Magnus Stråle
Feb 8, 2010
(2 votes)

The truth is out there…

I have just spent a couple of late evenings hacking away on a piece of performance critical code and I have naturally been profiling it extensively. Here are a few lessons learned that might help some of you doing the same.

  1. Running code under a profiler will affect the performance characteristics
    In most cases a profiler will give a good indication of your performance bottlenecks, but there are occasions when it will point you in the wrong direction. My biggest mistake was to spend 4+ hours rewriting a small (10 lines) routine over and over again since dotTrace (running in Tracing profiling mode) indicated that it took > 20% of the execution time. It seems as if the Tracing profiling mode in dotTrace will skew the results heavily when making frequent calls to small routines. When running the same code in Sampling mode my small method didn't even show up. Doing "custom profiling" with the Stopwatch class also showed the same result as with Sampling mode.
    [UPDATE! using the EAP version of dotTrace 4 and running with CPU Instruction tracing the Tracing mode worked a lot better - comparing it to Sampling mode the difference was usually in the range 1 - 2 % which is quite acceptable]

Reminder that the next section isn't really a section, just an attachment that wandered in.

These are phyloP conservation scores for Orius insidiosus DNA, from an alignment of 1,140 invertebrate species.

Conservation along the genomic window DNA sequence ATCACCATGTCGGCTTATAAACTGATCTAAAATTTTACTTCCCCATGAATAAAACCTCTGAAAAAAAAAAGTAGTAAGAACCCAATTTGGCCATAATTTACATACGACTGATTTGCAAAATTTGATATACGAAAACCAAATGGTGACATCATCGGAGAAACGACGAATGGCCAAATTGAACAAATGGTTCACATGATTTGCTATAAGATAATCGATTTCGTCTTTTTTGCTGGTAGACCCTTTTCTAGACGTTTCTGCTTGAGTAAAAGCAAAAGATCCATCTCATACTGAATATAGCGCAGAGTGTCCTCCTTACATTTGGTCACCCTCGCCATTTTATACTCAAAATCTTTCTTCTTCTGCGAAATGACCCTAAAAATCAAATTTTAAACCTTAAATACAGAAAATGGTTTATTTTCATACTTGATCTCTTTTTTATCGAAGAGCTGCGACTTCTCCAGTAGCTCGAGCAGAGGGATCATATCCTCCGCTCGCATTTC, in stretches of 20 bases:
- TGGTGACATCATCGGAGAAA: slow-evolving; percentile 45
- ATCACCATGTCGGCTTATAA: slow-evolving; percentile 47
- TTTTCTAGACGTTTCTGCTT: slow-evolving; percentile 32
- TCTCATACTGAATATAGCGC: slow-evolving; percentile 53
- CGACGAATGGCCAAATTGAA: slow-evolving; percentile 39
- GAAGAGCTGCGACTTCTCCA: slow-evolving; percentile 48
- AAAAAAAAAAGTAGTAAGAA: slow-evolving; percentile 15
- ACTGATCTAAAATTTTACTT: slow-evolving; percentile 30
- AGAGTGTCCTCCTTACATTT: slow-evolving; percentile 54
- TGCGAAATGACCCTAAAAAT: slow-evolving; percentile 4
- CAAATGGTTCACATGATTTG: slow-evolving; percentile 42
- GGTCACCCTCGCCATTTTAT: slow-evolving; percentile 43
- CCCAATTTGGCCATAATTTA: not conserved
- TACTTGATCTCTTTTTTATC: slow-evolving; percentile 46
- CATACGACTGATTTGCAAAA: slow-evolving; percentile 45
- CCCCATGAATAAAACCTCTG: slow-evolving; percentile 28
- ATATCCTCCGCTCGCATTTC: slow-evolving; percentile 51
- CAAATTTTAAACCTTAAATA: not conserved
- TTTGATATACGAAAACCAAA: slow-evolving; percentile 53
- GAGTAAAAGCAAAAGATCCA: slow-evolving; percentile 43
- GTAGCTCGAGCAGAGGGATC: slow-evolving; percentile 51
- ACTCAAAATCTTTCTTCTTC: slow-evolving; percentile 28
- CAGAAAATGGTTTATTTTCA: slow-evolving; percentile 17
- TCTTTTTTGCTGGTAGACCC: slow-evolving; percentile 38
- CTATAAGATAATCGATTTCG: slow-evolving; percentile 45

2. Use real-life data when measuring performance
    This is a no-brainer, but I was running with highly artificial data for a long time since I was "just in early development stages - will fix it later"-mode.
  3. Don't wait too long with performance testing
    Use performance testing early in the project to evaluate the efficiency using various approaches to solving the problem at hand. Doing a complete rewrite after you have a nice, working (but too slow) solution is not fun.
  4. Don't optimize too soon
    This may seem contrary to the previous paragraph, but this is just trying to point out that early performance testing should not make you focus on fine-tuning a few methods, but keep your eyes on the big picture. Keep your code as clean as possible for as long as possible.

I have personally found that "Optimize too soon" is usually where I fail. The simple reason is that it is so much fun comparing measurements and see that you have just cut another 2% in execution time...

Finally a good source of inspiration is Michael Abrash series of articles on optimizing the Quake engine.

Feb 08, 2010


Sep 21, 2010 10:33 AM

Interesting article Magnus!
I think #4 is worth some extra emphasis. It's all to easy and fun to make premature optimizatons that increase the complexity of the code while developing a small unit. However, when doing that you don't really see the big picture and you might be making very small improvements that will complicate or even hide greater improvements that you can do later, when taking a few steps back from the code.

/ Joel Abrahamsson

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